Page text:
«C'était tellement amusant qu'il y est retourné plus tard.It was such fun that he went back later! Note that in each case where être is the auxilliary, the verb retourner is followed by a preposition (en, sur, dans, à etc.).
So, in these cases retourner is usually about going back somewhere, or returning somewhere.»
I think the explanation needs a little expansion - considering it is contradicted by the example immediately preceding it.
Yes the same with "Marie est retournée le voir le lendemain"
No preposition but uses être.
Perhaps point out that retourner is an exception to the rule?
Contrary to the statement in the lesson, which can easily be interpreted to mean that there will always be a preposition after «être retourner», this is not the case.
As «être retourner' means to go back or return somewhere, a destination is necessary with «être retourner». This will very often be in the form of 'preposition-place' as an indirect object after «étre retourner». However, for previously mentioned places, 'y' can replace this (as an indirect object) before the verb and without a preposition following. This was the case in the example I highlighted in a previous comment, and in Liz's example more recently.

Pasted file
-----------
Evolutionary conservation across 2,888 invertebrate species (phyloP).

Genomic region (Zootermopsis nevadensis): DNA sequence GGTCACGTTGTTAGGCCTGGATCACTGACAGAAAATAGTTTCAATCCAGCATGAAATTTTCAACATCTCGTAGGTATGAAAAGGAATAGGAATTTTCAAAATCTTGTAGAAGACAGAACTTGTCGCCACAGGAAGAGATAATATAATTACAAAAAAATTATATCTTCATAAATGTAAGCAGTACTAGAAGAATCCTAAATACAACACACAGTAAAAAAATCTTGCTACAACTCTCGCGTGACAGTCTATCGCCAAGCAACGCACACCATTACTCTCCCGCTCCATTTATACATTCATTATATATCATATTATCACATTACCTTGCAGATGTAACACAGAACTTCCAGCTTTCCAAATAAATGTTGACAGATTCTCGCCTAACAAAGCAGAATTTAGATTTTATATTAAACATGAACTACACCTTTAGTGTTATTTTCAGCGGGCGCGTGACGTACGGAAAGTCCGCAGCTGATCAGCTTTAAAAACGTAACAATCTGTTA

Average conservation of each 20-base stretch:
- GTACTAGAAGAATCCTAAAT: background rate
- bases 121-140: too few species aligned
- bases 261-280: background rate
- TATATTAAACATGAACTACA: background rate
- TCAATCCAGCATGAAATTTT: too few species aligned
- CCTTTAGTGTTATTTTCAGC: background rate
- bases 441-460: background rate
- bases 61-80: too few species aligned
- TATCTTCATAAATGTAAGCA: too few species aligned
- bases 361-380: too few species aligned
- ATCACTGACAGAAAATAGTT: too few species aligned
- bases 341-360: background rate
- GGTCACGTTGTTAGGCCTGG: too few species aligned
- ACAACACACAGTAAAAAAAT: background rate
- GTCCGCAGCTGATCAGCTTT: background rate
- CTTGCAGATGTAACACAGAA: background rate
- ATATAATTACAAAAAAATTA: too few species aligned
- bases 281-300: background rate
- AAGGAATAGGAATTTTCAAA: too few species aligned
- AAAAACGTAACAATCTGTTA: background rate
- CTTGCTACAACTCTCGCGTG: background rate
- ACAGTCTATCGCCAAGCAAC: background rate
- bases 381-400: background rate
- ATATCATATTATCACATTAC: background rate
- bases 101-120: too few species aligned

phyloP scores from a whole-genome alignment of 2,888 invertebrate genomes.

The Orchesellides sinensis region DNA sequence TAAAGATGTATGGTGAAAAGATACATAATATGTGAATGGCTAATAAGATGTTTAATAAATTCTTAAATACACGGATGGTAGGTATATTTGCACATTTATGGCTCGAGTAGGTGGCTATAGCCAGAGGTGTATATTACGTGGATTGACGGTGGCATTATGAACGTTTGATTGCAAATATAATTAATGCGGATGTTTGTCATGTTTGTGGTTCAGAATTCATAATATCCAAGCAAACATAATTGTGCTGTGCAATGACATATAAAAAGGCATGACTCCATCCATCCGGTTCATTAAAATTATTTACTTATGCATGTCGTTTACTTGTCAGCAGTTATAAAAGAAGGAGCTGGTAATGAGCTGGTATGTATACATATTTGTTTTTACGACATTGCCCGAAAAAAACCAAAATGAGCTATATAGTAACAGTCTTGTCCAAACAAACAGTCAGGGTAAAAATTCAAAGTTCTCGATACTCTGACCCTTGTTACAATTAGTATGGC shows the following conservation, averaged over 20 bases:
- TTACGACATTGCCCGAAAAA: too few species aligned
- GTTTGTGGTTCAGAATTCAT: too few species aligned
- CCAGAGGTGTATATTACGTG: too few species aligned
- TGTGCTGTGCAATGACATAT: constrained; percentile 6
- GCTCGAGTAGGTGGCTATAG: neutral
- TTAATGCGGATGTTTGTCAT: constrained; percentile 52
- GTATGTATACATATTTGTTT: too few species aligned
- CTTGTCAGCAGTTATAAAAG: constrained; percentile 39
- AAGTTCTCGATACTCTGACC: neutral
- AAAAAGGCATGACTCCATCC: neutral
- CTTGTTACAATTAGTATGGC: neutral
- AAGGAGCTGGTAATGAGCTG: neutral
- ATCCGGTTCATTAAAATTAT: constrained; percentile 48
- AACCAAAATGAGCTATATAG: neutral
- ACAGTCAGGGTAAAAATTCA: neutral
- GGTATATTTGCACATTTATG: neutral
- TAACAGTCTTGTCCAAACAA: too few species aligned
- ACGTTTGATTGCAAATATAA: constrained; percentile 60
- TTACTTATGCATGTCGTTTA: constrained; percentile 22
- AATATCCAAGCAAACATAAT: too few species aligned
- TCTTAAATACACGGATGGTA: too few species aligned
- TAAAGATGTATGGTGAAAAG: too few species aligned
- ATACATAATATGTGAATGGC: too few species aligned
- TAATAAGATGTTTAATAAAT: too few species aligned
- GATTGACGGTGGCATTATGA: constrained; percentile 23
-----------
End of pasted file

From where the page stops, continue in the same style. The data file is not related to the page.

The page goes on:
For the example highlighted by G, «le» covers a destination (that is implicitly known to have been previously mentioned because of «le voir») that Marie returned to.
Retourner can and does also conjugate as «avoir retourner», but in that form it will be NOT be referring to return to somewhere and will use a direct object, with no preposition immediately following the verb. The difference in meaning of these conjugations is as discussed in the lesson.
Thanks Maarten, very helpful and detailed response.
Sign in to submit your answer
Don't have an account yet? Join today
Test your French to the CEFR standard